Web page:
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The Ark and Non-Catholics

 

SO, what about non-Catholics? If the Great Ark is the Catholic Church, what does this mean for those who reject Catholicism, if not Christianity itself?

Before we look at these questions, it is necessary to address the protruding issue of credibility in the Church, which today, is in tatters…

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What is Truth?

Christ In Front Of Pontius Pilate by Henry Coller

 

Recently, I was attending an event where a young man with a baby in his arms approached me. “Are you Mark Mallett?” The young father went on to explain that, several years ago, he came across my writings. “They woke up me up,” he said. “I realized I had to get my life together and stay focused. Your writings have been helping me ever since.” 

Those familiar with this website know that the writings here seem to dance between both encouragement and the “warning”; hope and reality; the need to stay grounded and yet focused, as a Great Storm begins to swirl around us. “Stay sober” Peter and Paul wrote. “Watch and pray” Our Lord said. But not in a spirit of morose. Not in spirit of fear, rather, joyful anticipation of all that God can and will do, no matter how dark the night becomes. I confess, it’s a real balancing act for somedays as I weigh which “word” is more important. In truth, I could often write you every day. The problem is that most of you have a difficult enough time keeping up as it is! That’s why I’m praying about re-introducing a short webcast format…. more on that later. 

So, today was no different as I sat in front of my computer with several words on my mind: “Pontius Pilate… What is Truth?… Revolution… the Passion of the Church…” and so on. So I searched my own blog and found this writing of mine from 2010. It summarizes all of these thoughts together! So I have republished it today with a few comments here and there to update it. I send it in hopes that perhaps one more soul who is asleep will awaken.

First published December 2nd, 2010…

 

 

“WHAT is truth?” That was Pontius Pilate’s rhetorical response to Jesus’ words:

For this I was born and for this I came into the world, to testify to the truth. Everyone who belongs to the truth listens to my voice. (John 18:37)

Pilate’s question is the turning point, the hinge on which the door to Christ’s final Passion was to be opened. Until then, Pilate resisted handing Jesus over to death. But after Jesus identifies Himself as the source of truth, Pilate caves into the pressure, caves into relativism, and decides to leave the fate of Truth in the hands of the people. Yes, Pilate washes his hands of Truth itself.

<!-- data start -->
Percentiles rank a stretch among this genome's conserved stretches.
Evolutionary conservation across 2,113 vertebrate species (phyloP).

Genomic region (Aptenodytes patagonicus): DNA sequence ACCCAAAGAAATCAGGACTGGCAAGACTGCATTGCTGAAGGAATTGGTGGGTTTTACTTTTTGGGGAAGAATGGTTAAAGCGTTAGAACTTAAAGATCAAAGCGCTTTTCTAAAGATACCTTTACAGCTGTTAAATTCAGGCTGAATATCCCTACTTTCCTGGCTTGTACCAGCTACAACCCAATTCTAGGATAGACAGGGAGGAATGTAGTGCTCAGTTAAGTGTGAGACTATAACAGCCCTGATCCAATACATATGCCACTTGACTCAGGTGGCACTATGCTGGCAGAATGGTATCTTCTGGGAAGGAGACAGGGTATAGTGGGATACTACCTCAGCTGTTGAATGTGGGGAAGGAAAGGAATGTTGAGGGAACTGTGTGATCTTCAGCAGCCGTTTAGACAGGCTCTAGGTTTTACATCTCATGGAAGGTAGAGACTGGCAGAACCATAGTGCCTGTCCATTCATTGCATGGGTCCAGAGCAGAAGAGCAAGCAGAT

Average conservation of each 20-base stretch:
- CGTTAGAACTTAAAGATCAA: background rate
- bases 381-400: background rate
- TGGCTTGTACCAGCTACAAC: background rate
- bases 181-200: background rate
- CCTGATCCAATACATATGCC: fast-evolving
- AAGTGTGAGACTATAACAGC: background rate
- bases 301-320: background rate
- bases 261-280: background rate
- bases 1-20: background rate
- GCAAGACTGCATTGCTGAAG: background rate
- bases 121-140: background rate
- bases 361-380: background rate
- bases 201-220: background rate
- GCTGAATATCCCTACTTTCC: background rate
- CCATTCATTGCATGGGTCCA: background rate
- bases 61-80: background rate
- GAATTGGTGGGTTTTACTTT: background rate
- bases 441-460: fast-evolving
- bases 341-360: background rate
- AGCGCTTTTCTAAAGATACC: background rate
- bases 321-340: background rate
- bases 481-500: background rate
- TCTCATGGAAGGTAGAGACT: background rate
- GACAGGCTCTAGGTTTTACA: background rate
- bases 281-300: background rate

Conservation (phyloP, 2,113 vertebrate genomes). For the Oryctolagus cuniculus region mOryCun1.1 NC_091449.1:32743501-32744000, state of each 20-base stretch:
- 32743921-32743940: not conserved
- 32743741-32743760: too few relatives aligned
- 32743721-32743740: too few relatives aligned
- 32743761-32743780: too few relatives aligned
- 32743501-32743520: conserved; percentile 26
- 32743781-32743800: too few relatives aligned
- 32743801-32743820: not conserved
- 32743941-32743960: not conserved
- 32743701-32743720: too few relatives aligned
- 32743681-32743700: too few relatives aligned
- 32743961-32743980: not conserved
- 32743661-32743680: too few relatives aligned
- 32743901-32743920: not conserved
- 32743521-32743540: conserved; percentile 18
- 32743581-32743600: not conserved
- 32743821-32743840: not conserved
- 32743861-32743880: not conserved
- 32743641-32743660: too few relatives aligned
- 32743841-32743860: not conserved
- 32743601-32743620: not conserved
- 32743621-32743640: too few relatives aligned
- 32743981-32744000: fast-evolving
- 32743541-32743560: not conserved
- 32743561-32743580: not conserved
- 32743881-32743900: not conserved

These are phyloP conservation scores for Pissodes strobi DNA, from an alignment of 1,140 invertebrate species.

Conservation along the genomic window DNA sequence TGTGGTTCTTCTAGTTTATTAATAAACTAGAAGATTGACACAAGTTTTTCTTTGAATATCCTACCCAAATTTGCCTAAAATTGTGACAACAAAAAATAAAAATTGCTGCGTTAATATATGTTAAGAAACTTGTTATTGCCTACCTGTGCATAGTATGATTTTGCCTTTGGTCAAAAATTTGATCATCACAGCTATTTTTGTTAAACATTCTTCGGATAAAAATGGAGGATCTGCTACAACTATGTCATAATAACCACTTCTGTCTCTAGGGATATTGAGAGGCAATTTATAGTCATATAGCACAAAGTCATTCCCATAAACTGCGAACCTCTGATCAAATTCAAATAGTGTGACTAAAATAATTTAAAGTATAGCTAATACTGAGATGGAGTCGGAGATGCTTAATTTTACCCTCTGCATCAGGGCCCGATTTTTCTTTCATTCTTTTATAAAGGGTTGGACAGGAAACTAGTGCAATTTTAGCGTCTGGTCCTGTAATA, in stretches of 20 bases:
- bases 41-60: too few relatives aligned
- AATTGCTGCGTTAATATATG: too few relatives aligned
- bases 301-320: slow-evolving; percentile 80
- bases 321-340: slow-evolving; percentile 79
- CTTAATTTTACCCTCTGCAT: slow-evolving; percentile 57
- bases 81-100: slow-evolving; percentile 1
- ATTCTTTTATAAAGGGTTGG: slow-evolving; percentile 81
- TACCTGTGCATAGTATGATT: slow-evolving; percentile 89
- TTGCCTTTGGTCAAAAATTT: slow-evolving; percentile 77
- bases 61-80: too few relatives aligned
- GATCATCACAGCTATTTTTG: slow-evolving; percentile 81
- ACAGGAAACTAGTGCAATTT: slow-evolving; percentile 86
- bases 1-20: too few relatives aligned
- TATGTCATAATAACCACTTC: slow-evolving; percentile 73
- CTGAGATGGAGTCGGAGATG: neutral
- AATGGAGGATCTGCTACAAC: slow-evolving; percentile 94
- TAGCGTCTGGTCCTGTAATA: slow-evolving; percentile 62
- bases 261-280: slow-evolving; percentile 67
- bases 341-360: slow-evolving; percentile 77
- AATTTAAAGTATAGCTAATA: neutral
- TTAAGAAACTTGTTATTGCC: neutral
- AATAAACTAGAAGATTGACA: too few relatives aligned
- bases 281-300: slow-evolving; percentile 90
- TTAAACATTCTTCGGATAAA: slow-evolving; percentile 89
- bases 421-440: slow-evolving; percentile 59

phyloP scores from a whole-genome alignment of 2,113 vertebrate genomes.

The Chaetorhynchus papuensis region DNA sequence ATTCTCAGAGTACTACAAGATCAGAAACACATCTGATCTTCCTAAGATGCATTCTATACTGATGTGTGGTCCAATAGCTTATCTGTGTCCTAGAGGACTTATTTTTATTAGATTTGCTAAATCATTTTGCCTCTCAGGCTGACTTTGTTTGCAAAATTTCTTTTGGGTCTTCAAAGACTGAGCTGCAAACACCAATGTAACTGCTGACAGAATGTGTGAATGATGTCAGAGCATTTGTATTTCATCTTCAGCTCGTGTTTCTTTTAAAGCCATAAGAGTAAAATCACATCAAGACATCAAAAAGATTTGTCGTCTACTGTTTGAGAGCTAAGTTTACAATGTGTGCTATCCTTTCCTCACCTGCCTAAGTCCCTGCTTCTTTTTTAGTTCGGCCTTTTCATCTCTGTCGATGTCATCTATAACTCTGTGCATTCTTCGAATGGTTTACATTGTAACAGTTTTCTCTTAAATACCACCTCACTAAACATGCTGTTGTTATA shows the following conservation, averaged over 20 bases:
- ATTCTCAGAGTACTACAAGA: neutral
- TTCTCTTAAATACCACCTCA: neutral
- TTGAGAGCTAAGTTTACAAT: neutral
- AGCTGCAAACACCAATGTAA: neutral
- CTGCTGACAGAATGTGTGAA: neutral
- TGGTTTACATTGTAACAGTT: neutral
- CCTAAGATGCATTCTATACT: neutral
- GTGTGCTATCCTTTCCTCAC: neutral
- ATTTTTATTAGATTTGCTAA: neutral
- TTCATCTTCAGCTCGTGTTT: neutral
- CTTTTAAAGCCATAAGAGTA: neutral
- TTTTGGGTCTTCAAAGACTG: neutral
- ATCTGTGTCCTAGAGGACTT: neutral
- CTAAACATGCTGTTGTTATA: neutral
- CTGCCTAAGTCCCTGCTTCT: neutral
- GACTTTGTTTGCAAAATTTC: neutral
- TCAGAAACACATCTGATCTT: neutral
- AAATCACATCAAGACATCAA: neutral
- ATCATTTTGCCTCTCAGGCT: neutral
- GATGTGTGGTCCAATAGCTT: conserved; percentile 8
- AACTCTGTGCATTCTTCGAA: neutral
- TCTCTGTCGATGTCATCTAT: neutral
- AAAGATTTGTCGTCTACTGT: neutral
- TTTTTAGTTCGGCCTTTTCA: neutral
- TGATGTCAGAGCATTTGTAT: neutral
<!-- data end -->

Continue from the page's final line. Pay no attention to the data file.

If the body of Christ is to follow its Head into its own Passion— what the Catechism calls “a final trial that will shake the faith of many believers,” [1]CCC 675 — then I believe we too will see the time when our persecutors will dismiss the natural moral law saying, “What is truth?”; a time when the world will also wash its hands of the “sacrament of truth,”[2]CCC 776, 780 the Church herself.

Tell me brothers and sisters, has this not already begun?

 

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Footnotes

Footnotes
1 CCC 675
2 CCC 776, 780
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Time to Set Our Faces

 

WHEN it came time for Jesus to enter His Passion, He set His face toward Jerusalem. It is time for the Church to set her face toward her own Calvary as the storm clouds of persecution continue to gather on the horizon. In the next episode of Embracing Hope TV, Mark explains how Jesus prophetically signals the spiritual condition necessary for the Body of Christ to follow its Head on the Way of the Cross, in this Final Confrontation that the Church is now facing…

 To watch this episode, go to www.embracinghope.tv

 

 

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Measuring God

 

IN a recent letter exchange, an atheist said to me,

If sufficient evidence was shown to me, I would start witnessing for Jesus tomorrow. I don’t know what that evidence would be, but I’m sure an all-powerful, all-knowing deity such as Yahweh would know what it would take to get me to believe. So that means Yahweh must not want me to believe (at least at this time), otherwise Yahweh could show me the evidence.

Is it that God does not want this atheist to believe at this time, or is it that this atheist is not prepared to believe in God? That is, is he applying the principles of the “scientific method” to the Creator Himself?Continue reading

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A Painful Irony

 

I have spent several weeks dialoguing with an atheist. There’s perhaps no better exercise to build one’s faith. The reason being is that irrationality is a sign itself of the supernatural, for confusion and spiritual blindness are hallmarks of the prince of darkness. There are some mysteries the atheist cannot solve, questions he cannot answer, and some aspects of human life and the origins of the universe that cannot be explained by science alone. But this he will deny by either ignoring the subject, minimizing the question at hand, or ignoring scientists who refute his position and only quoting those who do. He leaves many painful ironies in the wake of his “reasoning.”